At the Crucifixion panel, we immediately noticed the fading circles by the foot of the crucified Christ. Martin revealed that it originally meant to be the halo for the statue of the Our Lady of Fatima that was taken down to the side of the altar and replaced by the tabernacle.
RELIGIOUS ART. The FEU chapel was designed in the 1950s following the International style by architect Felipe Mendoza. Religious icons of St. Jude, the Sacred Heart of Jesus and the Our Lady of Fatima were commissioned by the leading santero of the time, Maximo Vicente.
A Filipinized version of Michaelangelo’s La Pieta by National Artist Napoleon Abueva has an exclusive space inside this sacred ground for religious art.
NICK JOAQUIN’S MEDALLION. Important of all the FEU buildings is the Nicanor Reyes Hall. This is the second building designed by Pablo Antonio after the first building was demolished to give way to the road development on Quezon Boulevard. Named after the school’s founder, it houses a library of antique books and a permanent exhibit dedicated to Nick Joaquin. The exhibit shows all sorts of memorabilia, books, a typewriter with an unfinished draft for a prose and lots of photos of the National Artist for Literature.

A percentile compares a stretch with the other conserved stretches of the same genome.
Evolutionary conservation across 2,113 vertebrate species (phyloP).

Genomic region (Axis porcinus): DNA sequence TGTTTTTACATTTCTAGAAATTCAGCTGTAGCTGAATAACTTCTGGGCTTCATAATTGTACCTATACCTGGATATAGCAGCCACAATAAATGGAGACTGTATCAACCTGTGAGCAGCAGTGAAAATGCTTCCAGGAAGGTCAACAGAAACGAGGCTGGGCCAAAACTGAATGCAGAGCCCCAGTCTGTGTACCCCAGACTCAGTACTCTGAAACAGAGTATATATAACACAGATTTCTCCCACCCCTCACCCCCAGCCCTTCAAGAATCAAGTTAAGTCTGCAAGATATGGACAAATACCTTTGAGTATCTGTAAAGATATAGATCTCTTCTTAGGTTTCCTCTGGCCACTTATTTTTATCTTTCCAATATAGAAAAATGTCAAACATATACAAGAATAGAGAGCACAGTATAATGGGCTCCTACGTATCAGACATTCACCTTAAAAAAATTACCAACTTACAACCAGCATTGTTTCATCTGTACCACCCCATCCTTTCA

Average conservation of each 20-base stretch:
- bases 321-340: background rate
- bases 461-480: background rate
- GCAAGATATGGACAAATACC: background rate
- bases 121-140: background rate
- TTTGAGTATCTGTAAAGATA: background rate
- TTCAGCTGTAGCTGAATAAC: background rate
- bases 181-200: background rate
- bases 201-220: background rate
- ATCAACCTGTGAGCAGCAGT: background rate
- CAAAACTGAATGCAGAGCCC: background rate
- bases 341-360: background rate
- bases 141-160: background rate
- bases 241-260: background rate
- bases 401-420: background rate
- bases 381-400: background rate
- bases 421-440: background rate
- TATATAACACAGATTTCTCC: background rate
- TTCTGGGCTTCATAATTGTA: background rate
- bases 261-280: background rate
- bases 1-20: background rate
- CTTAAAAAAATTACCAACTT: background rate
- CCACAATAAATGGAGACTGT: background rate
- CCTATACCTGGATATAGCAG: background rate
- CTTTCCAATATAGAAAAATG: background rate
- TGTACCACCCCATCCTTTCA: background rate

One of the photos shows Nick Joaquin wearing the National Artist medallion. As a devotee of La Naval de Manila, it is said that Nick offered the chain of gold-plated bronze to the Virgin. I have yet to see the treasures of the La Naval and confirm the story about Nick Joaquin’s medallion.
THE FIRST CCP. The Administration Building houses the FEU Auditorium. Before National Artist Leandro Locsin built the Cultural Center of the Philippines on a reclaimed land in Roxas Boulevard, Pablo Antonio’s FEU Auditorium is as considered the country’s cultural center. It played host to performances from ballet to orchestra concerts. It has a revolving stage like the one we saw in Les Miserable.